Whether caused by a car accident, an unfortunate fall, or a sports injury, traumatic dental injuries can occur in people of all ages and activity levels. When treating a traumatic dental injury, the main goals are to save the teeth at risk of being lost and to restore them to full function as well as normal appearance.
The difference between saving and losing a tooth depends on a rapid response to injury. Tenney Dental is here to help in the moment and provide professional dental care focused on your healing. Below, we lay out some tips on how to prevent injuries and go over the best course of action to take when an injury does occur.
Participating in sports is a popular activity for youth and adults. Yet, sports lead to an increased risk of injury that must be addressed. Dental trauma makes up a significant portion of sports-related injuries. It’s crucial to accept and prepare for the risk of injury.
A high-quality mouthguard is an effective way to combat dental trauma. With the lifetime cost of replacing a permanent tooth potentially exceeding $20,000, a quality mouthguard from a local dentist is one of the best investments you can make in sports equipment.
By using a custom model of your own teeth to offer strong, lightweight, and perfectly fitted protection, mouthguards are shown to reduce the risk of sports-related dental injuries by 60 times. Tenney Dental will discuss your options if you are active in sports.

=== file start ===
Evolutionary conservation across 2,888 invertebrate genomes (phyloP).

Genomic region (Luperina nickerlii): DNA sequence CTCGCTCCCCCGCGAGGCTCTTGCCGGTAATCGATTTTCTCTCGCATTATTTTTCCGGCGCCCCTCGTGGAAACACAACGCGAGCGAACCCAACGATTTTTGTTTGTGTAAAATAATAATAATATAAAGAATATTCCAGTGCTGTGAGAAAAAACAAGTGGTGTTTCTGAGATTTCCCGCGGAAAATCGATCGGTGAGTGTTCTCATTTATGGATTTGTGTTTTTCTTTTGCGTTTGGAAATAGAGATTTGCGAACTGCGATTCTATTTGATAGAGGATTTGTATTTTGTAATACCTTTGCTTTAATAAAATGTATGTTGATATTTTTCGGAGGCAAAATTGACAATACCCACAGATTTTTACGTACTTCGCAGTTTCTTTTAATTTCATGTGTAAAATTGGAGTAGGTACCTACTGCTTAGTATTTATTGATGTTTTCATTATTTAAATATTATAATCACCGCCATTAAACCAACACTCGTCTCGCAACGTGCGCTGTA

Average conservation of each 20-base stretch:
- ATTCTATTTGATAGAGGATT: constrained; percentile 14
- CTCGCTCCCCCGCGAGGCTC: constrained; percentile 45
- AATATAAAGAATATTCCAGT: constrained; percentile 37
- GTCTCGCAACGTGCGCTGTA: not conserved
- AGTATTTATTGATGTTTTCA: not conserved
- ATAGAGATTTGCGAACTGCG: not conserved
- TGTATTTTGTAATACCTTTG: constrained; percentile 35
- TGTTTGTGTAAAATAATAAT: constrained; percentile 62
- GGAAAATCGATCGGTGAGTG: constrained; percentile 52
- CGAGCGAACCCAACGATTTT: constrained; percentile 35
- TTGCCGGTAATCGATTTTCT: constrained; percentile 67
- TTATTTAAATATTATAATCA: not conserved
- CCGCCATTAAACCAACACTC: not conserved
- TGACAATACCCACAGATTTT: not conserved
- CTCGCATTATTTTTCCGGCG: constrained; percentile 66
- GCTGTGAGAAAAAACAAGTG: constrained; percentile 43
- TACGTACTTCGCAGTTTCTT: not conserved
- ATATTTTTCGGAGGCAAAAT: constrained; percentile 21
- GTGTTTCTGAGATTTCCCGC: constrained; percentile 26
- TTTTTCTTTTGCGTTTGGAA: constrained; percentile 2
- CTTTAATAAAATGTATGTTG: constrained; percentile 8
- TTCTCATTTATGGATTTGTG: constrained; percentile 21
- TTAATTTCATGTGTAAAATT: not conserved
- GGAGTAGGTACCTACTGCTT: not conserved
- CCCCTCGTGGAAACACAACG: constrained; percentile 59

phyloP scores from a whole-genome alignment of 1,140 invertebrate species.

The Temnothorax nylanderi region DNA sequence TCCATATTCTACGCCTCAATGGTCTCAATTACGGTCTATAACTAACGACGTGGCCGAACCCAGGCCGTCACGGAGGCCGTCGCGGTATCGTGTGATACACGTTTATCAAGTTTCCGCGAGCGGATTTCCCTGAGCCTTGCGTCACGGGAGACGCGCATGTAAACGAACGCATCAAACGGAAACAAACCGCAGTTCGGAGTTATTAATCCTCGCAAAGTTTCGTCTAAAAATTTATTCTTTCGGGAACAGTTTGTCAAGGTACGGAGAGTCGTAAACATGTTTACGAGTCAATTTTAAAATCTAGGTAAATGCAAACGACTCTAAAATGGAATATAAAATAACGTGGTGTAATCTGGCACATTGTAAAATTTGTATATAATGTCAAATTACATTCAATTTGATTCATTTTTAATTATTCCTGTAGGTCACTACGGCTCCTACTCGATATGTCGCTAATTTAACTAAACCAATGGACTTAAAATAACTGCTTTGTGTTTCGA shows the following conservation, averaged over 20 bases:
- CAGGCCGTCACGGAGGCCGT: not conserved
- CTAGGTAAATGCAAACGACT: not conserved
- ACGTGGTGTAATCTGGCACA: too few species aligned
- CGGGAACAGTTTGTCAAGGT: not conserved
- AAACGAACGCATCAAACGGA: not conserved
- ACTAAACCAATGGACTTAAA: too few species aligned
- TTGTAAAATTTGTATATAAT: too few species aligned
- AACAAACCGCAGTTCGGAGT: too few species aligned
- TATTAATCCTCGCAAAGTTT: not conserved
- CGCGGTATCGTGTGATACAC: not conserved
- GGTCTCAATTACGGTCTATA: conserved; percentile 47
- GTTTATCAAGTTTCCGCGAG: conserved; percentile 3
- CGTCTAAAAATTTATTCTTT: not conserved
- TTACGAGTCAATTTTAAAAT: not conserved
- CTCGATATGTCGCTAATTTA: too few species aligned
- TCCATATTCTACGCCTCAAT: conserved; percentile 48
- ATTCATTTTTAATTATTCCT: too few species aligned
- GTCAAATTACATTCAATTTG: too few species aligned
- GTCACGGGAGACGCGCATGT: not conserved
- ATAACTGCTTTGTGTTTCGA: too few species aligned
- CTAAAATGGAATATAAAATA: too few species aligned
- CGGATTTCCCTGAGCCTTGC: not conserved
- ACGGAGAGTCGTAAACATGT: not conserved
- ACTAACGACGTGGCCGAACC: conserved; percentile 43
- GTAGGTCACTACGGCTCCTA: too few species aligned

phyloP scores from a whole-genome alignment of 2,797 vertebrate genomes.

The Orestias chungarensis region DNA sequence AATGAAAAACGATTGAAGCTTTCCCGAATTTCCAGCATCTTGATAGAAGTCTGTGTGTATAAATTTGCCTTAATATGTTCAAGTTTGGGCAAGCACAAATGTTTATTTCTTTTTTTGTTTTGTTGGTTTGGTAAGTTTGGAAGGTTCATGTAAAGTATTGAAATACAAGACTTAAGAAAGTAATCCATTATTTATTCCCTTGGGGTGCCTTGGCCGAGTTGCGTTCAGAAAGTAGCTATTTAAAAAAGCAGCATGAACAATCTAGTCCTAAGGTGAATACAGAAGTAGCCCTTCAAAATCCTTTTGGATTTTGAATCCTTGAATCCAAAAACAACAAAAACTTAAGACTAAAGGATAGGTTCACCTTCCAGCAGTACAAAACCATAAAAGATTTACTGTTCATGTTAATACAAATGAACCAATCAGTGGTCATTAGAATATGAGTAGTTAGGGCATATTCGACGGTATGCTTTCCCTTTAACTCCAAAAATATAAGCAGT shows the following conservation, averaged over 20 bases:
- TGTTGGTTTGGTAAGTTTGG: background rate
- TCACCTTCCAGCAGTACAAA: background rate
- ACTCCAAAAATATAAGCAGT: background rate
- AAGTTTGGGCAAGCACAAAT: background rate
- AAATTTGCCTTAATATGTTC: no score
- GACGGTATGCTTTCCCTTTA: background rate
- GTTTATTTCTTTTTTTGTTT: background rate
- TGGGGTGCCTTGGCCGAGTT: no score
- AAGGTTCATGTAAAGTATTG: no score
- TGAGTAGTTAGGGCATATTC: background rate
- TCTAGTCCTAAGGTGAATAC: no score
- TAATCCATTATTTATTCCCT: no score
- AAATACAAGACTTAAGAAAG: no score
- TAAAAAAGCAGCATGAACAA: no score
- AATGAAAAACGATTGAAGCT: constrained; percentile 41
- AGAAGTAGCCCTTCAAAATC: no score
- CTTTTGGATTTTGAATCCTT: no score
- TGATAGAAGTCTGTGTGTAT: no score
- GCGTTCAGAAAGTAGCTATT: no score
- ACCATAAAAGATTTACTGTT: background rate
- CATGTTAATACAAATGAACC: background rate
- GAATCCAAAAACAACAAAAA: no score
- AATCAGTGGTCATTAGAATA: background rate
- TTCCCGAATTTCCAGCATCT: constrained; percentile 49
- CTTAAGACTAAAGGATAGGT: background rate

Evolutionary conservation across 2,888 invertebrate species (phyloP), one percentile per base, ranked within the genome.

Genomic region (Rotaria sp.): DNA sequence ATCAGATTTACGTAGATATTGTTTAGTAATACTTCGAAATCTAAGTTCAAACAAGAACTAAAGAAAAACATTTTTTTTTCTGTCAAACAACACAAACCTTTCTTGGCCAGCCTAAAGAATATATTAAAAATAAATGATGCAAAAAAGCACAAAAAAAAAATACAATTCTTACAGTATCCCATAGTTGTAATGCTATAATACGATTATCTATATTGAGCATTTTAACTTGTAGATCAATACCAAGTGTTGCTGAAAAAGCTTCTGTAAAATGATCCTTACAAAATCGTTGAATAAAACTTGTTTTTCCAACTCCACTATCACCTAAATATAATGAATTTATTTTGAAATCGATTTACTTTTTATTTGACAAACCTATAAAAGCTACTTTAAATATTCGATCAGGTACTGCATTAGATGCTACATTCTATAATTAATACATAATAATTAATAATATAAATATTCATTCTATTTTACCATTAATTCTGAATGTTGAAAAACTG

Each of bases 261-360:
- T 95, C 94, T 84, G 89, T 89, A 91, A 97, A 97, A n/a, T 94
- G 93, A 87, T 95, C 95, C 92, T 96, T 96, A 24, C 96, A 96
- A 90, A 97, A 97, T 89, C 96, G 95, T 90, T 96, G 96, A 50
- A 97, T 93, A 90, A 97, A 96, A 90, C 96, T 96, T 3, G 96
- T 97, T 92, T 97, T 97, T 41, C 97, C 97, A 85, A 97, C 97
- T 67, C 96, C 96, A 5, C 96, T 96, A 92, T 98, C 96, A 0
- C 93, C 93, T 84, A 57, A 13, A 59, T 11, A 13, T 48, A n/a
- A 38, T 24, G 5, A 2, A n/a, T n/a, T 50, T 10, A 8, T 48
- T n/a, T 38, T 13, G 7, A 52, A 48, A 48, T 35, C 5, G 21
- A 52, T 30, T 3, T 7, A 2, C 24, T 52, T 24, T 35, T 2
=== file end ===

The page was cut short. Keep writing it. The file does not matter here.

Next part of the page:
Chipped teeth are the most common dental injury, according to the American Association of Endodontists. When a tooth has been chipped or fractured, or it is loose/tender to the touch, see a dentist within 12 hours. If possible, locate any pieces of the tooth, as it can be possible to reattach them to the crown with tooth-colored bonding material.
Immediate attention is required when a permanent tooth has been knocked out of its socket (avulsed). First, recover the tooth and avoid touching the root portion. Then if the tooth is dirty, gently clean it off with water before attempting to place the tooth back into its socket. Ensure that the tooth is properly oriented before applying gentle, sustained pressure to the area for five minutes. A wad of wet tissue or gauze can allow you to better grasp the tooth and hold it in place.
If it isn’t possible to replant the tooth, have the patient hold it between his teeth and cheek, place it into a plastic bag with the patient's saliva, or place it into a cup of cold milk. Using gauze if available, control bleeding from the tooth socket by applying pressure to the area. Primary (baby) teeth don’t typically need to be replanted.
When a tooth is knocked out, it is always important to see a dentist or go to the emergency room as soon as possible — typically within 12 hours.
Patients should see a dentist or oral surgeon within six hours of teeth being pushed out of alignment, or partially or fully into the jaw. A careful examination is needed to reveal the extent of damages.
Dental injuries can occur to the gums, tongue, and other soft tissues in the mouth. After an injury, if possible, wash and rinse the area with soap and water before seeing a dentist as soon as possible. Remove any debris or foreign material by hand, if needed.
Should bleeding occur, control it by applying direct, gentle pressure to gauze pads on top of the wound. If bleeding cannot be controlled after 10 minutes, visit an emergency room.